In this rapidly changing digital world, artificial intelligence helps machines take on more complex responsibility on a regular basis.  In Singapore, what started as a program to prevent terrorism now is applied to immigration policy, the property market and even school curricula.  At a basic level, algorithms collect data about users, and then that can determine access points to many pieces of our civil society.

One of the challenges that comes with this opportunity is understanding cognitive bias to make sure that we are not programming machines to mirror discrimination.  There is growing evidence that artificial intelligence applications threaten to discriminate against legally protected groups.  An example includes in 2015 when it was discovered that Google’s photo application that applies automatic labels to pictures was classifying images of black people as gorillas.  Data rules are fed by specific images and how the programming happens matters if our world is going to be based on those selections. In theory, society is envisioned supported by the advancements of artificial intelligence, not in a world where a history of discrimination is mirrored.  For example, what does this mean for robots that are armed to replace police work or private individuals that want security robots?  Computer scientists at Carnegie Mellon University found that women are less likely than men to be shown ads on Google for high pay jobs.  Combining examples like this with how few women go into the field of computer science, and it is evident that there could be a problem if these issues are not addressed.

Part of the root cause has to do with that programming can be done with good intention, but if diversity is not represented upfront, then there can be unintentional biases downstream. Also, flawed algorithms are not immediately discoverable, and companies have little to no self-interest in making this area more transparent.

Potential solutions include having more diversity upfront in how we program that machines and potentially more public policy to drive transparency and accountability.  Ethical perceptions need to be taught in computer programming classes, as these values are fundamental to minimizing discrimination.  Specifically, with unbiased machine learning being the subject of a lot of research, there is the opportunity for teachers to offer a consensus view of discrimination.  Also under consideration is combining both anti-discrimination laws, data protection law and algorithmic fairness could support future design as it relates to artificial intelligence.  As seen from a glass half full standpoint, artificial intelligence offers an unprecedented opportunity to build inclusive practices in the process of companies.  However, there is a way to capitalize on the benefits and mitigate the risks.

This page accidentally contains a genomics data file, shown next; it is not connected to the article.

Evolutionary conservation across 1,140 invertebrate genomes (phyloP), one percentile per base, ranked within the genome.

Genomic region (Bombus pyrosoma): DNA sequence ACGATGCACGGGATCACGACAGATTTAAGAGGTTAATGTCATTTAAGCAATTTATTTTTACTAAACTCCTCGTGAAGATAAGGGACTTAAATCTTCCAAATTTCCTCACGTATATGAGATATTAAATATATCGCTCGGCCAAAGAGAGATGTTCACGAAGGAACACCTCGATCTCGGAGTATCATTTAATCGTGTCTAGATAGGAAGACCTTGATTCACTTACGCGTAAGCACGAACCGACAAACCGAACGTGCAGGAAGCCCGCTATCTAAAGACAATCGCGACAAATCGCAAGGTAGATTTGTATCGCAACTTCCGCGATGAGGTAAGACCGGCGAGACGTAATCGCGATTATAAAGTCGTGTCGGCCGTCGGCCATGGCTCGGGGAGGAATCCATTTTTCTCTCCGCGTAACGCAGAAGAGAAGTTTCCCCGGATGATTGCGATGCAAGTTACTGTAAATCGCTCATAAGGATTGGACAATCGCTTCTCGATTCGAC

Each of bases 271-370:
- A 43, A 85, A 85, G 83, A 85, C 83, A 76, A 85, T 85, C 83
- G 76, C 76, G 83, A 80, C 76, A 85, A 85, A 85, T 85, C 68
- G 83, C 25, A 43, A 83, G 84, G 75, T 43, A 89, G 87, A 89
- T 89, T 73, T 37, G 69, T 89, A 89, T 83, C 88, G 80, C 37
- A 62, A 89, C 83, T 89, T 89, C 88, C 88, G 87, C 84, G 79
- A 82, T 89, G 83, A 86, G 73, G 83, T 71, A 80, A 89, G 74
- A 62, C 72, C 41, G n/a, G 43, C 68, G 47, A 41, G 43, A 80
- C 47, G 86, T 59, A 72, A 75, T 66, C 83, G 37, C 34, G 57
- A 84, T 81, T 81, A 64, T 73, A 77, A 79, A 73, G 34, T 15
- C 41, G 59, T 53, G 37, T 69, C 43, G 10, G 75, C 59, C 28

Data Privacy

The 2018 Cambridge Analytica case forced a worldwide discussion on whether or not data privacy is a human right.  In that instance, 50 million Facebook profiles were used for Cambridge Analytica’s major data breach.

Companies that are trusted by consumers are abusing that trust every day by sharing third-party information.  Many of today’s phone applications come with real-time tracking data, and that information is being capitalized on for profit. The European Union successfully passed legislation to transform EU data privacy law to now include a range of individual rights designed to protect consumers whose personal information is collected, processed and stored by companies.  This past month with the European General Data Protection Regulation, organizations now risk losing 20 million Euros or 4 percent of annual revenue, whichever happens, to be greater.  The tides are changing, or maybe more appropriately, catching up to the rapidly changing digital environment.

Another case study that demonstrates the issues in the data privacy space is how biomedical health data is handled.  Due to electronic medical records, more health data is being saved than ever before.  How different tables merge to create new insights can sometimes contain sensitive information that then is sold to third-parties.  The data sold to the third-parties is sometimes thought to be not identifiable, but if multiple datasets are received, sometimes primary key can be developed and trace data back to the particular individual.  However, even though in 2014, the United States granted individuals a right to access their lab and genomic data, there is not a clear legal framework or ethical and accountable guidelines for the use of the data.

Regarding the cause of this problem, some of it may have to do with the rapidly advancing digital world and specialization of knowledge.  With the rapid pace of technological development from wearables to STEM cell research, the public policy has just not caught up, yet.  Also, in each area of computer science, there is specialized knowledge which makes it more difficult for key stakeholders to know what questions to ask and what controls to put in place to safeguard citizens.